Defense Date

2005

Document Type

Thesis

Degree Name

Master of Science

Department

Epidemiology & Community Health

First Advisor

Dr. Linda C. Hancock

Second Advisor

Dr. C.M.G. Buttery

Abstract

Purpose: To conduct a secondary analysis of survey data collected at a large, urban university assessing for change in students' alcohol use perceptions and behaviors between 2002 and 2004. After the baseline data collection in 2002, the campus launched an intensive media intervention to normalize low-risk drinking. Simultaneously, the campus shifted from being a primarily commuter to primarily residential. Methods: This cross-sectional analysis used data collected from students in randomly selected undergraduate classes in February 2002 (n= 662) and 2004 (n=1334). The survey instrument used was the National College Health Assessment. Variables were categorized as demographic, alcohol perception, and alcohol related behavior. Because the media intervention targeted undergraduate students, decisions were made to limit analysis to traditional undergraduate students and to eliminate extreme self-reported drinking outliers by only including 18-24 year old undergraduates and those who reported drinking 25 or fewer drinks per sitting. Frequency tables were used to assess patterns. Independent samples t-tests and Pearson correlation coefficients were also calculated. Results: Consistent with the literature review, this study confirmed the existence of alcohol use misperceptions. The percent of the sample reporting accurate low-risk use perceptions increased. Despite correcting misperceptions, this study failed to document a decrease in high risk alcohol use and harm. Independent samples t-tests calculations revealed a statistically significant change in perception (t=6.49; pConclusions: This study adds to the body of literature that documents misperceptions are positively correlated with heavy drinking. The review of the literature also suggests that residential campuses have higher consumption rates than commuter campuses. In light of the 25% increase in residence hall space that occurred at this campus, one might have predicted that alcohol consumption should have increased. It is possible that no change was beneficial change. The planning and implementation phases of social norms campaigns on college and university campuses must take into account changes to the campus environment and changes in the student population demographics.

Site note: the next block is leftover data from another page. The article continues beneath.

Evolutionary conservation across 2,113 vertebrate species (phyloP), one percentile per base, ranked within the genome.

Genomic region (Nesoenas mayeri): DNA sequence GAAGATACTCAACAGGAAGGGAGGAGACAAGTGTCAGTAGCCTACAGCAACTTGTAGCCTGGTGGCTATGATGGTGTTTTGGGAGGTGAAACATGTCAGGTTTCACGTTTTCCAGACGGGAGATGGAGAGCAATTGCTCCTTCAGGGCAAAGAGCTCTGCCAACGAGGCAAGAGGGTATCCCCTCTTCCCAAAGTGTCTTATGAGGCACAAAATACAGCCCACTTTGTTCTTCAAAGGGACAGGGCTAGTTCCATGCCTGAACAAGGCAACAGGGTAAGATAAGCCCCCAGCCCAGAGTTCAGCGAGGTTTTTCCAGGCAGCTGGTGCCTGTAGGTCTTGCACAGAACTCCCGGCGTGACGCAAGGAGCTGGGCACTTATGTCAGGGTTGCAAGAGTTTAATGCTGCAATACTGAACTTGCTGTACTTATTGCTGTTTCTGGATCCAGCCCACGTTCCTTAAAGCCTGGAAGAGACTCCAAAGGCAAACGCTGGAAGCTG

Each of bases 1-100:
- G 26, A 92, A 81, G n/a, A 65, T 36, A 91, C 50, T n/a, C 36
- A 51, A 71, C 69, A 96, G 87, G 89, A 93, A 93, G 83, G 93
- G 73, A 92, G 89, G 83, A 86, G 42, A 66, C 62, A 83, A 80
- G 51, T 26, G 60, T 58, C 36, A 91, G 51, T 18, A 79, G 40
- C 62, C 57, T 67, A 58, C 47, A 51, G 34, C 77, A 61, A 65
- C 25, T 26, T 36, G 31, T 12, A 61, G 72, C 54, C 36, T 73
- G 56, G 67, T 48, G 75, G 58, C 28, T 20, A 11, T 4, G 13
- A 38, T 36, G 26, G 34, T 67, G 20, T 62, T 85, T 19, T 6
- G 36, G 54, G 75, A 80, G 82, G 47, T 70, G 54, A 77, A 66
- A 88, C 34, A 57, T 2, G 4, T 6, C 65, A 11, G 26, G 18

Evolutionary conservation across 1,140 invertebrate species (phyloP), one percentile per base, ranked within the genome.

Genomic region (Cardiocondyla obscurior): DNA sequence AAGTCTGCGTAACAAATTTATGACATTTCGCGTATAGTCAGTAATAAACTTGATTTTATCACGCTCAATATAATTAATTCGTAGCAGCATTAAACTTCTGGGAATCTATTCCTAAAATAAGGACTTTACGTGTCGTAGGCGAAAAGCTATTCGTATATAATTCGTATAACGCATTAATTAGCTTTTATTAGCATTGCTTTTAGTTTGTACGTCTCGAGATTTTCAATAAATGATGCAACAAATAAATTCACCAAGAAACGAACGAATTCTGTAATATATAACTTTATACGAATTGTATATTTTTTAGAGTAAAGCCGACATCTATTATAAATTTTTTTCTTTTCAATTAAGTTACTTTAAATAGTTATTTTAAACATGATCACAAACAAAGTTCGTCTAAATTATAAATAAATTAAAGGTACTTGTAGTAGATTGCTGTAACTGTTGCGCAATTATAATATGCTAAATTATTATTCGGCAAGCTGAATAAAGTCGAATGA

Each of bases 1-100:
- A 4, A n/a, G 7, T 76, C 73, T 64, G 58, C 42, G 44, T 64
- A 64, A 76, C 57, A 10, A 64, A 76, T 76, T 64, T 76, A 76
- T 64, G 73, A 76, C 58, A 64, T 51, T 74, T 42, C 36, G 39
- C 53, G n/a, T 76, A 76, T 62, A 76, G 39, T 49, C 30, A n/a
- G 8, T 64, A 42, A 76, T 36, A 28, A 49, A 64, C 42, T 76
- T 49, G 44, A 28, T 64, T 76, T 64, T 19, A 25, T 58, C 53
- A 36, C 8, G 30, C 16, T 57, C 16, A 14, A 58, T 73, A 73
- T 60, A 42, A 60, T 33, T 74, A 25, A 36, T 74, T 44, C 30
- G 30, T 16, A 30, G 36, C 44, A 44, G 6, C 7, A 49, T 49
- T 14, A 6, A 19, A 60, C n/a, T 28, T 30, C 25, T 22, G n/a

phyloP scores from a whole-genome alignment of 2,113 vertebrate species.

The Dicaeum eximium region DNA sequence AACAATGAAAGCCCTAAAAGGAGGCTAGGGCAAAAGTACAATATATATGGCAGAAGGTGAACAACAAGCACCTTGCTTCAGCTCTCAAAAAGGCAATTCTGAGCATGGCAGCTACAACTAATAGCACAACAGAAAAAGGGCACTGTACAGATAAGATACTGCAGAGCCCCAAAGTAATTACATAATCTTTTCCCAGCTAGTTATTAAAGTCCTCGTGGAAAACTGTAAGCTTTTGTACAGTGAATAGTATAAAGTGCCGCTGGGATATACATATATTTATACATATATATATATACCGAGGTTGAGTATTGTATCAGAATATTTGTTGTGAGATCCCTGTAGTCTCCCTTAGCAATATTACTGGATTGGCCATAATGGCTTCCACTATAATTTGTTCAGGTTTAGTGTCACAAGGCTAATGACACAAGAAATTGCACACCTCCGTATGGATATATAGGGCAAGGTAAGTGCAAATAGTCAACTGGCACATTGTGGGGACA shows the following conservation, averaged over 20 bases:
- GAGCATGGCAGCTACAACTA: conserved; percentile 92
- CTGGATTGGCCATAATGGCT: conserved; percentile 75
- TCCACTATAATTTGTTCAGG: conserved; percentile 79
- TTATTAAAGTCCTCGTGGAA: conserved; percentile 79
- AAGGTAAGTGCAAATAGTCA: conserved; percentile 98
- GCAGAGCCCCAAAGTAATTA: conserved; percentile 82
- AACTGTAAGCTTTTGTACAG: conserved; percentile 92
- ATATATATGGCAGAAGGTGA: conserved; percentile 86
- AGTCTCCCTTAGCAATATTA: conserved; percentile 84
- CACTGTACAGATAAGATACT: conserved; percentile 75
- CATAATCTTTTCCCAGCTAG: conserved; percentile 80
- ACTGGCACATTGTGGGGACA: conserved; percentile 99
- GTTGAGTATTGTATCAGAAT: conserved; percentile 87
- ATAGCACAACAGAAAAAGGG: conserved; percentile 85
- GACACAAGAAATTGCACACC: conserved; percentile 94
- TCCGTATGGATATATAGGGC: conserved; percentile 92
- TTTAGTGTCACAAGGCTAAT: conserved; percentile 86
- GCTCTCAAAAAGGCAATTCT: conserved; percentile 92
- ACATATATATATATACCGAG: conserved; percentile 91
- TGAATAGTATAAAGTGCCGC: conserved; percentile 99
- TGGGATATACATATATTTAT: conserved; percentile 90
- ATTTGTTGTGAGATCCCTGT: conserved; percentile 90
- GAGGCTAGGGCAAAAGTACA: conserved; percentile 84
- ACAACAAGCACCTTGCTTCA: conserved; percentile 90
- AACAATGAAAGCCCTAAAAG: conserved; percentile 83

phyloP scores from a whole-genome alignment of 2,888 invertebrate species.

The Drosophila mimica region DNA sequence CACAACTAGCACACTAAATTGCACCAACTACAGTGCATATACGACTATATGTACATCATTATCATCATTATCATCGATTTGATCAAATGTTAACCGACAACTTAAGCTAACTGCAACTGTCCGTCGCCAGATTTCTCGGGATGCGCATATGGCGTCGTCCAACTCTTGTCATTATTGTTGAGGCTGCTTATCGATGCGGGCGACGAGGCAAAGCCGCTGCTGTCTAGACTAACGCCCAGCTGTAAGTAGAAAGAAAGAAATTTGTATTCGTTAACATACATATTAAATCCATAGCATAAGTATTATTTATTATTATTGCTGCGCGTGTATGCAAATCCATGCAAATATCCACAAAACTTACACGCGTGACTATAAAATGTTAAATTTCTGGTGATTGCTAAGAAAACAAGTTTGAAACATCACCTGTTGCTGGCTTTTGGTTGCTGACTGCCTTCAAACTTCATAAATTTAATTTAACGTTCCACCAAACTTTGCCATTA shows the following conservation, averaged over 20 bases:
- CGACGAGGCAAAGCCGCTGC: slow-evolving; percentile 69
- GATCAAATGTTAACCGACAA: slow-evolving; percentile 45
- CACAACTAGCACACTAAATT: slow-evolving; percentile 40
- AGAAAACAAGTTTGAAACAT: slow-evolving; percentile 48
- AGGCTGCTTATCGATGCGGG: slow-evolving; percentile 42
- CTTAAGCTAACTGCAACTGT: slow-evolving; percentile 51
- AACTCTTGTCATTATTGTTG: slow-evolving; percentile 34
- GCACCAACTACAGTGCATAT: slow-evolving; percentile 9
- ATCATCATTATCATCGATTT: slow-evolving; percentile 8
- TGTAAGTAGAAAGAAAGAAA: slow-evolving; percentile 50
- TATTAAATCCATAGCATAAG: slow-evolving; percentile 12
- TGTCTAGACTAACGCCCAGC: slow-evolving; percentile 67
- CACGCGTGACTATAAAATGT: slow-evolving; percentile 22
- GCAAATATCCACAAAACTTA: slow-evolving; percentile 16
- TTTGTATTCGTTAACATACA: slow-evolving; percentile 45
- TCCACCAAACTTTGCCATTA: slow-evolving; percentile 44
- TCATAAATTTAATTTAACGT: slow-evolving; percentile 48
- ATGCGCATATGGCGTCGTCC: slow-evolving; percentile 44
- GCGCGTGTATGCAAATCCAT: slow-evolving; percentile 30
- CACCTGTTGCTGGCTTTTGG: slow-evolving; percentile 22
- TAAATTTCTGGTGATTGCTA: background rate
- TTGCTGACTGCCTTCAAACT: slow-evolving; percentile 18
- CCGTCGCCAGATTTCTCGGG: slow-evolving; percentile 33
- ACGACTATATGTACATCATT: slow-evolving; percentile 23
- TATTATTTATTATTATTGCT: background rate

Rights

© The Author

Is Part Of

VCU University Archives

Is Part Of

VCU Theses and Dissertations

Date of Submission

June 2008

Included in

Epidemiology Commons

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